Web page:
I didn’t pay very much for all that. Per gallon, the aquatainers are the most costly, followed by the stainless tanks, then the 225gal, then the 55 gal drums. Other than the aquatainers, it is all used and surplus. I spent less than $300 total.

    Even buying new, drums and storage tanks aren’t that expensive. I think list for the 225gal is less than $300. Drums are available delivered from Tanks are available widely and at WIDELY varying prices.

    It’s true that some areas restrict rainwater capture. You need to be creative.

    If you wanted to be totally stealthy, you can get decorative rain barrels at most home centers for about $99 in a ~40 gal size. You could make a nice fountain or water feature too. One the size of a kiddie pool would hold 50 gallons. I’ve read about one prepper who put a kiddie pool (bigger soft side one) in his garage, filled and covered it for a LARGE storage tank at very little money.

    If you know a storm is coming, you can fill the bathtub or use a tub liner like the BOB. Same for kiddie or inflatable pools, they are easily stored empty and filled if you have warning.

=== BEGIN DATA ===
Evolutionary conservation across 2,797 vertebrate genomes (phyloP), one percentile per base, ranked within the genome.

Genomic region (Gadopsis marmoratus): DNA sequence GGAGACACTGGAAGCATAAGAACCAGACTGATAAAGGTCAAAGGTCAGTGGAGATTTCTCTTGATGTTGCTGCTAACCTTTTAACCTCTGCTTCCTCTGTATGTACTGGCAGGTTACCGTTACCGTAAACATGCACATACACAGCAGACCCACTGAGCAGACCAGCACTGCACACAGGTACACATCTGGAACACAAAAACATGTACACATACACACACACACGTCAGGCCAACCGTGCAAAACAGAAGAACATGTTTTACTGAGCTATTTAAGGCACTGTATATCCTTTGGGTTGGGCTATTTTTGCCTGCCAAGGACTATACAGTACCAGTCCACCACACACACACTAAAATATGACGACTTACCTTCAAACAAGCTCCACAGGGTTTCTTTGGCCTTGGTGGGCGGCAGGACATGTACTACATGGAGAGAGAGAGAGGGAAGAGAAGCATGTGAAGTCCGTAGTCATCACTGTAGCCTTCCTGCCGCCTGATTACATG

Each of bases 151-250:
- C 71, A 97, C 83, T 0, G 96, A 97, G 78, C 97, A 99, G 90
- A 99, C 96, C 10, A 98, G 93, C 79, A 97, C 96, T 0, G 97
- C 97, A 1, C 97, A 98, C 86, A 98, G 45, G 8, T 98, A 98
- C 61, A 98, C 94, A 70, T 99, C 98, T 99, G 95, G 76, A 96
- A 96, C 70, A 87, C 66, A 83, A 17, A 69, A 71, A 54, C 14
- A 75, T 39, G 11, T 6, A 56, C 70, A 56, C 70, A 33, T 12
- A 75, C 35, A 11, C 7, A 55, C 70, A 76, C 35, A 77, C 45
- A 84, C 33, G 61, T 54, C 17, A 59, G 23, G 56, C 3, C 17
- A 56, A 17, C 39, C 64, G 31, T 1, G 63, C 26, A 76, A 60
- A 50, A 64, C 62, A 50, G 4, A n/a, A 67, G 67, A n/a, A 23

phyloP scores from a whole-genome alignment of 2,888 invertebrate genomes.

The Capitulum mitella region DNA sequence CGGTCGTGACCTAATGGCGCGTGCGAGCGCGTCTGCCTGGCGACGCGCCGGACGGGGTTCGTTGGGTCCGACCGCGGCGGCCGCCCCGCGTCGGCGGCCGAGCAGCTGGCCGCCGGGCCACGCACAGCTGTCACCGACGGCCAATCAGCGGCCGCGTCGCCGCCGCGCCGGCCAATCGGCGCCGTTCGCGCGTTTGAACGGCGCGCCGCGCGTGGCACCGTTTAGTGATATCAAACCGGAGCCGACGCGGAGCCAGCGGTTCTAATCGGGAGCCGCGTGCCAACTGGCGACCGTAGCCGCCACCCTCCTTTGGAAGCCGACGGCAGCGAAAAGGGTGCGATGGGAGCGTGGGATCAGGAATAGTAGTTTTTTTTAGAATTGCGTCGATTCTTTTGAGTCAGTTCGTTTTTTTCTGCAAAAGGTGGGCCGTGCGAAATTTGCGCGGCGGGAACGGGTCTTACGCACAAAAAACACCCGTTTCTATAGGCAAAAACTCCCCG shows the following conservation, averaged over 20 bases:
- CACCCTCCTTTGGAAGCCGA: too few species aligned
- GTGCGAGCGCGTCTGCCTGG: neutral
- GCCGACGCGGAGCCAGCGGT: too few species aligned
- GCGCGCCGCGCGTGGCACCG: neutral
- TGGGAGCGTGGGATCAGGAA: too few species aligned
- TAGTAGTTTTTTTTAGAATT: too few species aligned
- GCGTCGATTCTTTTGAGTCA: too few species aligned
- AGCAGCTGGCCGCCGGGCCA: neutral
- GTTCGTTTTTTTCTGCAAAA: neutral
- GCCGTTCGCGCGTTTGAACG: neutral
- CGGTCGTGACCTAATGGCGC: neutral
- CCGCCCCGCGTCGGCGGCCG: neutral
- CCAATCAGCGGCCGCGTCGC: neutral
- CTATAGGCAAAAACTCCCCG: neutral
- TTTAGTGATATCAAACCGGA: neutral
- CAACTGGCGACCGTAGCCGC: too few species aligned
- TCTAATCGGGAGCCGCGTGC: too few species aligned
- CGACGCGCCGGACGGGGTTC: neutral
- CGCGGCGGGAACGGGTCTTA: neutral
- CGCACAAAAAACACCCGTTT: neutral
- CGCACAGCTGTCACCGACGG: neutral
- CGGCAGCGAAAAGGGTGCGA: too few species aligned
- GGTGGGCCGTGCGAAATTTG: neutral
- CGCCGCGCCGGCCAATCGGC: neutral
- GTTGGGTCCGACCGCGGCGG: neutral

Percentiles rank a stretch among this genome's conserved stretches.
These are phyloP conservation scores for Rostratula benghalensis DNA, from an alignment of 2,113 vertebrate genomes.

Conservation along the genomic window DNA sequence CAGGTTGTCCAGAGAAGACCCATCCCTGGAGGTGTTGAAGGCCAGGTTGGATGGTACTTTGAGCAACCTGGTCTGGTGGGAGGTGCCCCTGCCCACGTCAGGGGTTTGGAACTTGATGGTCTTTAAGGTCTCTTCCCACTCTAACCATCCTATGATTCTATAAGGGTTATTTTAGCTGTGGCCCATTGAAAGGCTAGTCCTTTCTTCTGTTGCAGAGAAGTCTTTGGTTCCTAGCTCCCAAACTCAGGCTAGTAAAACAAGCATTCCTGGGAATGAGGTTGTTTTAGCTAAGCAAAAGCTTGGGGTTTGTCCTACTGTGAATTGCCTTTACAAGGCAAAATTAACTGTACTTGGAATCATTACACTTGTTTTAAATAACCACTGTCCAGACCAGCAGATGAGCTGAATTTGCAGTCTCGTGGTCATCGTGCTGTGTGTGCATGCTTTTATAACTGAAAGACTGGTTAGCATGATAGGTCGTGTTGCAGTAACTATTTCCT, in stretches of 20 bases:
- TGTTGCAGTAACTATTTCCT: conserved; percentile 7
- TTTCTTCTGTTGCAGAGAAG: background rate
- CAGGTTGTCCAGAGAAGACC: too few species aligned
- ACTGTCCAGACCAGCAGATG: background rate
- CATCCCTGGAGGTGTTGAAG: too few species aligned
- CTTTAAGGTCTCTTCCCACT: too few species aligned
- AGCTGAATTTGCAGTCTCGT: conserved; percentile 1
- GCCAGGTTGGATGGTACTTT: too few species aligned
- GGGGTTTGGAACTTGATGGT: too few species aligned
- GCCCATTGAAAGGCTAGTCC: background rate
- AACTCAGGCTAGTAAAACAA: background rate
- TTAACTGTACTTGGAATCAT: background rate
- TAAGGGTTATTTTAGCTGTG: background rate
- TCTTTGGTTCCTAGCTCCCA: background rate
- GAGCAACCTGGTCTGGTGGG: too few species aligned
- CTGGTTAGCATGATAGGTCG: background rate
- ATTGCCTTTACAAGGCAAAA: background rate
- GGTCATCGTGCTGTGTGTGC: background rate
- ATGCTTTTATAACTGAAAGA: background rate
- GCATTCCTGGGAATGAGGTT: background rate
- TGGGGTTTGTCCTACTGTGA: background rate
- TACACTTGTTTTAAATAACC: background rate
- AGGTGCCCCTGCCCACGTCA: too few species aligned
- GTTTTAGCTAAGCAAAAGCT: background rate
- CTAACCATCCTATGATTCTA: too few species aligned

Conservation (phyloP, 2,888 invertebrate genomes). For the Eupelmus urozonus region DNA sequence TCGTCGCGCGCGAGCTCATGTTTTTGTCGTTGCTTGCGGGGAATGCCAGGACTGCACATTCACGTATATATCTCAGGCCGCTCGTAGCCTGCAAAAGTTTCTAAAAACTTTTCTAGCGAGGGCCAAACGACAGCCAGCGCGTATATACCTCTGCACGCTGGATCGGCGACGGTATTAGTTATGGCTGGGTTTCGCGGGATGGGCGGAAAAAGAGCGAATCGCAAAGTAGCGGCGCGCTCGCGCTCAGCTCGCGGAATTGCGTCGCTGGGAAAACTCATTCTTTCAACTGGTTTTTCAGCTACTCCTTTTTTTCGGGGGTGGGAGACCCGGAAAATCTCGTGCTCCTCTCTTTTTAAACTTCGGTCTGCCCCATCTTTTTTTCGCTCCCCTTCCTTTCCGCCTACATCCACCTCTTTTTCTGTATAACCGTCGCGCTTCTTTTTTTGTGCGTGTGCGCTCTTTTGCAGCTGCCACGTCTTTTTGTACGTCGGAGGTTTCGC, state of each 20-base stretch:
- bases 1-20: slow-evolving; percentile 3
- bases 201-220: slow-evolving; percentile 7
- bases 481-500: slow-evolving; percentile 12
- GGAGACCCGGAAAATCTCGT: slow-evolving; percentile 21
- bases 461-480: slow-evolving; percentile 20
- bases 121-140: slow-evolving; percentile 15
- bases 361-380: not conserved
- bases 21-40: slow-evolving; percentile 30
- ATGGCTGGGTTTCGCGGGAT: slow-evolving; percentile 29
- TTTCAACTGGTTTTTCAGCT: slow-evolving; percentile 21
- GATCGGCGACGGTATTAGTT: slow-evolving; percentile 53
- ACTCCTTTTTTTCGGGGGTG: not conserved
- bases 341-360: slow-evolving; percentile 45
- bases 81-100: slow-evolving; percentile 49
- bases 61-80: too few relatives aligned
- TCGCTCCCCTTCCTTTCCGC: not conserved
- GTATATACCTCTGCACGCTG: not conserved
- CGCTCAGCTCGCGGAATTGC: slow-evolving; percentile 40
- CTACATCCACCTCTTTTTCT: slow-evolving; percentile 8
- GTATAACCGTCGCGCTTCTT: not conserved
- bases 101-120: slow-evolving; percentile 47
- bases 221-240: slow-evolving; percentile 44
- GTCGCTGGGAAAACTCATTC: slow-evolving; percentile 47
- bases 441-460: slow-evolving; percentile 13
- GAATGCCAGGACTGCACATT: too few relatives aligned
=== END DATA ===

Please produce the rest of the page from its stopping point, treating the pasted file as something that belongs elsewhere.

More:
@RBT, this is the second time you mentioned filling your trash cans. I respectfully suggest that this is like the idea of siphoning gas from your car. It sounds good but in practice…. Even if cleaned and bleached you are probably better off using a large ‘contractor’ weight trash bag as a liner. And the liner will be a lot easier than cleaning. That said, trash cans (esp the modern roller type) are not really strong enough to hold the water. They will bulge and split. YMMV, but if you think you might have to do this, you should try it out. I was surprised by the result (and then I bought proper tanks.) In a pinch, the low recycling bin (the size of flip top storage crates) work pretty well with a trash bag liner, but 5 gal buckets, with lids are a better backup choice. you can move a lot of water by truck in 5 gal buckets WITH LIDS. They store compactly and are useful for all kinds of other things too.


  13. Here are some examples

    225gallon horizontal round $404 but cheaper elsewhere.